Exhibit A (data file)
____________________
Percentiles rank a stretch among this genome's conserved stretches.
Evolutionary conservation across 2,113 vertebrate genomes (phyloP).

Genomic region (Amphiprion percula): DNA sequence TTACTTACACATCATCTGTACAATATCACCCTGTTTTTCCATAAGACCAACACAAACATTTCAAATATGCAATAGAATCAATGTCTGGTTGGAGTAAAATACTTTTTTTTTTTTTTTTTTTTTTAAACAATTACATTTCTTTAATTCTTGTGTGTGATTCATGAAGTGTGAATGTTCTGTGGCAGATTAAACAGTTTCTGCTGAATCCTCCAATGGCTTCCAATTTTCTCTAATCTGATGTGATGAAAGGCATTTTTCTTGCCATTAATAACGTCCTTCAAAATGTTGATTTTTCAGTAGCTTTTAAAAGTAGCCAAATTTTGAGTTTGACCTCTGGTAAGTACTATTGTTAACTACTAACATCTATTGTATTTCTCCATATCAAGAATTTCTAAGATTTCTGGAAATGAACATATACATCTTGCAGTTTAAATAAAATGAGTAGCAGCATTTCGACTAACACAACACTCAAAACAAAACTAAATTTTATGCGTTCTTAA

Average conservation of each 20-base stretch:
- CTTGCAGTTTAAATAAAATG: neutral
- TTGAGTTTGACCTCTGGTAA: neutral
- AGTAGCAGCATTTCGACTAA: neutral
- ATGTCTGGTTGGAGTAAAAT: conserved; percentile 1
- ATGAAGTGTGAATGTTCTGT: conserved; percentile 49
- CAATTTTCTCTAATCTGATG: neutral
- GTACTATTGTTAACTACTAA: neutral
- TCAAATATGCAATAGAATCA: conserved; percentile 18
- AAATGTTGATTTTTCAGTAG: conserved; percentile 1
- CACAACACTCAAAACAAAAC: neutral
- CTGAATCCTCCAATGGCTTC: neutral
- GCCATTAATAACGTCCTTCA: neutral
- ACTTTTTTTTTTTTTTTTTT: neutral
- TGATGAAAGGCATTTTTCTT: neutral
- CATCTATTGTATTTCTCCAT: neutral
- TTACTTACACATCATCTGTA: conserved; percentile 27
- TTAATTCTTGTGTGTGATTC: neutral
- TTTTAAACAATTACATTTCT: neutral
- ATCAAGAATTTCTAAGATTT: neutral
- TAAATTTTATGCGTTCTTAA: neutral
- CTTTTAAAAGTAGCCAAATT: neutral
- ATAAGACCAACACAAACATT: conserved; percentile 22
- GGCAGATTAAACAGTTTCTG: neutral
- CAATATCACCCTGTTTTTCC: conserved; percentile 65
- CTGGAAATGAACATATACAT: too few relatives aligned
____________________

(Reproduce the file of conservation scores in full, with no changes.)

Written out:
Percentiles rank a stretch among this genome's conserved stretches.
Evolutionary conservation across 2,113 vertebrate genomes (phyloP).

Genomic region (Amphiprion percula): DNA sequence TTACTTACACATCATCTGTACAATATCACCCTGTTTTTCCATAAGACCAACACAAACATTTCAAATATGCAATAGAATCAATGTCTGGTTGGAGTAAAATACTTTTTTTTTTTTTTTTTTTTTTAAACAATTACATTTCTTTAATTCTTGTGTGTGATTCATGAAGTGTGAATGTTCTGTGGCAGATTAAACAGTTTCTGCTGAATCCTCCAATGGCTTCCAATTTTCTCTAATCTGATGTGATGAAAGGCATTTTTCTTGCCATTAATAACGTCCTTCAAAATGTTGATTTTTCAGTAGCTTTTAAAAGTAGCCAAATTTTGAGTTTGACCTCTGGTAAGTACTATTGTTAACTACTAACATCTATTGTATTTCTCCATATCAAGAATTTCTAAGATTTCTGGAAATGAACATATACATCTTGCAGTTTAAATAAAATGAGTAGCAGCATTTCGACTAACACAACACTCAAAACAAAACTAAATTTTATGCGTTCTTAA

Average conservation of each 20-base stretch:
- CTTGCAGTTTAAATAAAATG: neutral
- TTGAGTTTGACCTCTGGTAA: neutral
- AGTAGCAGCATTTCGACTAA: neutral
- ATGTCTGGTTGGAGTAAAAT: conserved; percentile 1
- ATGAAGTGTGAATGTTCTGT: conserved; percentile 49
- CAATTTTCTCTAATCTGATG: neutral
- GTACTATTGTTAACTACTAA: neutral
- TCAAATATGCAATAGAATCA: conserved; percentile 18
- AAATGTTGATTTTTCAGTAG: conserved; percentile 1
- CACAACACTCAAAACAAAAC: neutral
- CTGAATCCTCCAATGGCTTC: neutral
- GCCATTAATAACGTCCTTCA: neutral
- ACTTTTTTTTTTTTTTTTTT: neutral
- TGATGAAAGGCATTTTTCTT: neutral
- CATCTATTGTATTTCTCCAT: neutral
- TTACTTACACATCATCTGTA: conserved; percentile 27
- TTAATTCTTGTGTGTGATTC: neutral
- TTTTAAACAATTACATTTCT: neutral
- ATCAAGAATTTCTAAGATTT: neutral
- TAAATTTTATGCGTTCTTAA: neutral
- CTTTTAAAAGTAGCCAAATT: neutral
- ATAAGACCAACACAAACATT: conserved; percentile 22
- GGCAGATTAAACAGTTTCTG: neutral
- CAATATCACCCTGTTTTTCC: conserved; percentile 65
- CTGGAAATGAACATATACAT: too few relatives aligned